The little black box with its tape cassette used by today's Recording Angel posed a challenge. His wife listened in blank-faced amazement as he began the story of his life with:
"My mother having died in giving birth to me, her only child, I was brought up by a black mammy. Do not picture a Dilsey or an Aunt Jemima. Mammy was just fifteen years older than I. My bereaved father had to have a wet-nurse for his motherless child and Mammy's pappy, a Holy-Roller minister, had kicked her out of the house when she showed signs of becoming a single parent. I never knew Mammy's pappy but he had a decisive influence on me. It is to her resentment of his treatment of her that I owe my having been brought up in a godless household, for which I have always thanked whatever powers there be. As I required constant attention, she moved in with us. Of course she went in and out the back door, and it goes without saying that she 'mistered' my father, still, her living in the house with a single man, and with her tarnished reputation, must have raised eyebrows in our little old southern town. But whatever gossip it may have caused was not repeated to my father's face because of his well-known prowess with a gun, about which more later. It did mean that I grew up sheltered. We never had company in the house. It was perhaps the beginning of my lifelong sense of alienation.
"At one flowing breast Mammy nursed me and at the other her Josh. So, although he and I later went our separate ways, we started life side by side. Until I was six years old and my education began, I thought Mammy was my mother. All reminders of my own had been removed from sight so as to prevent any questions and spare me the knowledge of my congenital parricide. I could see of course that there was a disparity in color between Josh and me but I thought he was Mammy's black boy and I her white one. Because he resembled her more than I did, I deferred to him and he took advantage of that to lord it over me.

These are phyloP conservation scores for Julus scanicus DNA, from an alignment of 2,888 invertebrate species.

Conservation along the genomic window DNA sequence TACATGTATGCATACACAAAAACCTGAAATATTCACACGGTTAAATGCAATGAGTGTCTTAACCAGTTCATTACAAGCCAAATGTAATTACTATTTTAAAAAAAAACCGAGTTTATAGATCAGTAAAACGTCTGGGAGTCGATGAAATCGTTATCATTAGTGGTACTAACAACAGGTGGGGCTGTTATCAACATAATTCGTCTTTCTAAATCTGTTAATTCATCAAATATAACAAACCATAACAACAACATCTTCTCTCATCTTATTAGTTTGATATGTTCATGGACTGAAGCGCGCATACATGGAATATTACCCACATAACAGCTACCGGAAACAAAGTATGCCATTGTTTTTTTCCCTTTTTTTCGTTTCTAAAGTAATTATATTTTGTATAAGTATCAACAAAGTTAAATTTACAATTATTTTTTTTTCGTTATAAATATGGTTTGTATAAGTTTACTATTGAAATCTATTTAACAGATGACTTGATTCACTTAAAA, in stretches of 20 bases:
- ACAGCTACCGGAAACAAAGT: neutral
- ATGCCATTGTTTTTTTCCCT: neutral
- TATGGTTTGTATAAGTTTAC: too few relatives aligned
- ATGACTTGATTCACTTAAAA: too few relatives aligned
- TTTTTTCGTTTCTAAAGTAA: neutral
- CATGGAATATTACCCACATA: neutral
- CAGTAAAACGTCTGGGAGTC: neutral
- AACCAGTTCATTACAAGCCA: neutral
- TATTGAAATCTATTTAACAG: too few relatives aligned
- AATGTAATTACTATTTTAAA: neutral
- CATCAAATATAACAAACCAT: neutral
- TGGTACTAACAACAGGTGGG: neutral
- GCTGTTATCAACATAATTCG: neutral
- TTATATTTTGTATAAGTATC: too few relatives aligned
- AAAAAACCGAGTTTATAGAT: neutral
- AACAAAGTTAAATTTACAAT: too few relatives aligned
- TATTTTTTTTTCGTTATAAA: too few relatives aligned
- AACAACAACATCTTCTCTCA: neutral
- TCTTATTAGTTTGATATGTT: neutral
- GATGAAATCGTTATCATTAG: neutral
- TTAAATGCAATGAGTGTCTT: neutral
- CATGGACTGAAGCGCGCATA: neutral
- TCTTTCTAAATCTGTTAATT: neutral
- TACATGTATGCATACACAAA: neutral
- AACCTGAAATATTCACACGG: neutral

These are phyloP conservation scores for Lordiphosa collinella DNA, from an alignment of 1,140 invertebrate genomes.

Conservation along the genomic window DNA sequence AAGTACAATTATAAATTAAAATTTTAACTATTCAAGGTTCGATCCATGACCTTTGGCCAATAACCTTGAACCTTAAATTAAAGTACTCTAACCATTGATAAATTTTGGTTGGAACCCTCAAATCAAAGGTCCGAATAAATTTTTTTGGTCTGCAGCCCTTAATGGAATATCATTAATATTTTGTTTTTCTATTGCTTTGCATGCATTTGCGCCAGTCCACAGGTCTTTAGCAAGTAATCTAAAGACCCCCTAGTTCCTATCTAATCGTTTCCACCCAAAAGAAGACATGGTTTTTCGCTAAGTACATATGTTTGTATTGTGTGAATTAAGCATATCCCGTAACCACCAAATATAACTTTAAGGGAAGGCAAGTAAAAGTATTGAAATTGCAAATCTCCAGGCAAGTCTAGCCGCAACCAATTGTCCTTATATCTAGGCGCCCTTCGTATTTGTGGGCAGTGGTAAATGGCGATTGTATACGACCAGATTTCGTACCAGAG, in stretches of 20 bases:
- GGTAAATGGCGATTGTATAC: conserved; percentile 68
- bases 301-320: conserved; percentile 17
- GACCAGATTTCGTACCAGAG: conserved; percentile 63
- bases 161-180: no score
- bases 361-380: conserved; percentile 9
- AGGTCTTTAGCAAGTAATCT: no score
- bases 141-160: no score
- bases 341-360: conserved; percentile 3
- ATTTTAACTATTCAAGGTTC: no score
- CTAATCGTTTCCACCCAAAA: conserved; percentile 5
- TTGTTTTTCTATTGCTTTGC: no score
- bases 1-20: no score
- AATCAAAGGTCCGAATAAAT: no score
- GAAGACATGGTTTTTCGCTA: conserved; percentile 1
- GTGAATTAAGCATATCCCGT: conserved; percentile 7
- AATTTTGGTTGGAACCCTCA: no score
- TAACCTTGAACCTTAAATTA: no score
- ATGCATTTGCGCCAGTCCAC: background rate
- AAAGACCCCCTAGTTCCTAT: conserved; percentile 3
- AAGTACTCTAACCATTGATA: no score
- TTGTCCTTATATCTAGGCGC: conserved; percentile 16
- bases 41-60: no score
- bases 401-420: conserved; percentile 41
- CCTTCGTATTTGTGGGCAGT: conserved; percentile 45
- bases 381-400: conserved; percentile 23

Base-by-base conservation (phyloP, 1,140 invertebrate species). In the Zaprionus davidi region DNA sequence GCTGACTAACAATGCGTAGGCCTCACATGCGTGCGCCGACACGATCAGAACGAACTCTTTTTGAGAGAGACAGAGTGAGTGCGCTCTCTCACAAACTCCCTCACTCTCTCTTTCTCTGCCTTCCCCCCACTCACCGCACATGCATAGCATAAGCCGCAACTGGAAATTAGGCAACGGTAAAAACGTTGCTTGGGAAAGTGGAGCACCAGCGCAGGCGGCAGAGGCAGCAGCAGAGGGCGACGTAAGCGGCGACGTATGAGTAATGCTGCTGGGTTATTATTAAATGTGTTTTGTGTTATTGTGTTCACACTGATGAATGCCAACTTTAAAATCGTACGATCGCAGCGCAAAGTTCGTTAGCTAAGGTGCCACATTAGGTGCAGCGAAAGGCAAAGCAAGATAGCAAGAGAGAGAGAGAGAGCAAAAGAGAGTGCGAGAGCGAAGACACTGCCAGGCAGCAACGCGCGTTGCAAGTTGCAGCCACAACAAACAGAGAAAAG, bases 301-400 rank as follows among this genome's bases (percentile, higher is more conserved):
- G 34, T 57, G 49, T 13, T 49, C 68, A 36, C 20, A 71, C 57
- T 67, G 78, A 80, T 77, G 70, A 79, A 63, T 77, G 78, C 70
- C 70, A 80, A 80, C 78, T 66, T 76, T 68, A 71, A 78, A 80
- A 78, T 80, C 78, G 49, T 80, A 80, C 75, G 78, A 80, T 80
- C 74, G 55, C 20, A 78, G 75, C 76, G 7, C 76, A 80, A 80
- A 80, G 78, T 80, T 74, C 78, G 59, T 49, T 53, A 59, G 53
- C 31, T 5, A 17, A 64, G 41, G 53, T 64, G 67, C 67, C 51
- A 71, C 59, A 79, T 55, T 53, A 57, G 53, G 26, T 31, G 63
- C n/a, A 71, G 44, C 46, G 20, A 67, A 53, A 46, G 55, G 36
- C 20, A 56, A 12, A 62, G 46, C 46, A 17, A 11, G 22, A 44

"My first day of school was a turning point in my life. My being taken to one and Josh to another opened my eyes to the difference between us. My teachers were scandalized by my dialect and asked where I had learned to talk like that. If you think I've got an accent now you ought to have heard me recite my bedtime prayers, taught to me by Mammy not out of piety but out of superstition: 'Now Ah lays me down to sleep / Prays de Lawd mah soul to keep.' My teachers made me feel peculiar, which is to say inferior, and that made me question my upbringing. My life had not been so secluded that I had never seen white mothers but I had never seen them in such numbers as came to fetch their children when school let out that day—and waiting for me was Mammy. My white hand and her black one holding it as she led me home had never looked so mismatched.
"'Mammy,' said I in a flash of divination over my Graham crackers and milk, 'you're not my mother.'
"'Nevah said I wuz!' she rejoined indignantly.
"Wouldn't have you as a gift, was my reading of that.
"Remember the sad old song 'Sometimes I feel like a motherless child.' Well, just imagine what it's like to lose in one moment both of yours. It may have been then and there that my métier was decided for me. You've heard no doubt of that modern literary theme 'The Quest for the Father.' Mine was for the mother. 'The Anna Fisher Obsession' it's called. I couldn't look at a white woman of child-bearing age without wondering whether ... And wondering what I had done to make her disown me.
"Mammy knew the truth kept from me about my unfortunate origin, but she knew better than to tell white folks what they did not want to hear about themselves. Only one person could clue me in my search.
"So that I might look upon myself as an accident rather than as a born criminal worthy of hounding by the Furies, it was necessary that I be precociously initiated into the facts of life.
"'So you see, son,' said my father in concluding his anatomy lesson, 'it was not your fault.' But his look of profound pity for me was like the mark of Cain upon my brow.
"Top that up for you, Miss?